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'Zero Dark Thirty,' 'Amour' capture New York Critics' awards

Kathryn Bigelow's drama was named the best film of 2012, while 'Amour' was cited as the best foreign language film.

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Jessica Chastain stars in 'Zero Dark Thirty.'

Jonathan Olley/Columbia Pictures Industries, Inc./AP

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The New York Film Critics Circle named Kathryn Bigelow's "Zero Dark Thirty" the best film of 2012, voicing its strong support for the grimly journalistic Osama bin Laden docudrama.

Bigelow, whose "Hurt Locker" won best picture at the Academy Awards in 2010, also won best director in the awards announced Monday, and Greg Fraser won for the film's cinematography.

"'Zero Dark Thirty' confirms the massive talent of Kathryn Bigelow," said NYFCC chairman Joshua Rothkopf, a critic for Time Out New York. "'Zero Dark Thirty' is a very important movie. It's not triumphant and it's still a very significant dramatization of an important event. And we were knocked out by the film."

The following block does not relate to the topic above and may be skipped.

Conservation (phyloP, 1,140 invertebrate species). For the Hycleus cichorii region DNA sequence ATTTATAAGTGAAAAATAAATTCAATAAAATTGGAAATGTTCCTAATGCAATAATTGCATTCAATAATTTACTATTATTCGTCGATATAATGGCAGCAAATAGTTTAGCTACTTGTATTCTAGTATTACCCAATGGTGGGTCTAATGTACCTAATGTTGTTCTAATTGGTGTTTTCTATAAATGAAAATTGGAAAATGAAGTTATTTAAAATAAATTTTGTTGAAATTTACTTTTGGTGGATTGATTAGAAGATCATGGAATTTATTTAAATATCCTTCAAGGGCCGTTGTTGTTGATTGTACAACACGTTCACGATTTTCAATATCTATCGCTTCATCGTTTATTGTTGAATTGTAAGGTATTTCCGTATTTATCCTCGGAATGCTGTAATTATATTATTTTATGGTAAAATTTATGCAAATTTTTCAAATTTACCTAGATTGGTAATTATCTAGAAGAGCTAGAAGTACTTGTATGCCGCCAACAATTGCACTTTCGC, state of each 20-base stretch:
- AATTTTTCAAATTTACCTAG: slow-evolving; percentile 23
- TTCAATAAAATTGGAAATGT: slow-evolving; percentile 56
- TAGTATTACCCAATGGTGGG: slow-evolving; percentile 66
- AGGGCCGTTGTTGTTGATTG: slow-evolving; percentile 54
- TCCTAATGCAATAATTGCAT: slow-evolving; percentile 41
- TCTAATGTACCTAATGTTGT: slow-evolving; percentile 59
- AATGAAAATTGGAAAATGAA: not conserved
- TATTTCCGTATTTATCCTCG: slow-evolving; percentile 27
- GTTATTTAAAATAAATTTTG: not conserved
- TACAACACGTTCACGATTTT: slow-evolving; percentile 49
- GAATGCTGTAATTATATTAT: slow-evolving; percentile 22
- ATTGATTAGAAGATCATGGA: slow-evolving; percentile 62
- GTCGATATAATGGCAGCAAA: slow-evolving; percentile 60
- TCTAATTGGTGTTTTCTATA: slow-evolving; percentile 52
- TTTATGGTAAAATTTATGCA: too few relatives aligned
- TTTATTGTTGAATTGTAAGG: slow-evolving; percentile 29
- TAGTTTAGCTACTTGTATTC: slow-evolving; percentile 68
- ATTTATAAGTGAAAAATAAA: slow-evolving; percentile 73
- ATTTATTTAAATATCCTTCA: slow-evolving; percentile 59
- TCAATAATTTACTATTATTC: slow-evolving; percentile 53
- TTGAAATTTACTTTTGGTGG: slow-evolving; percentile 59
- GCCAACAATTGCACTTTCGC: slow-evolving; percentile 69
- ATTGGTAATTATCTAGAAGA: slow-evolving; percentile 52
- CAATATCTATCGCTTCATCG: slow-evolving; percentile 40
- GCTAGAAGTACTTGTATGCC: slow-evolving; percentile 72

But the critics group also cast a loud vote for Seven Spielberg's "Lincoln," bestowing it with three awards: Daniel Day-Lewis for best actor, Sally Field for best supporting actress and Tony Kushner for best screenplay. Lewis' award for his performance as the 16th president is his fifth from the NYFCC.

Rachel Weisz earned best actress from the critics for her performance in the little-seen "The Deep Blue Sea," a period drama by the British director Terence Davies.

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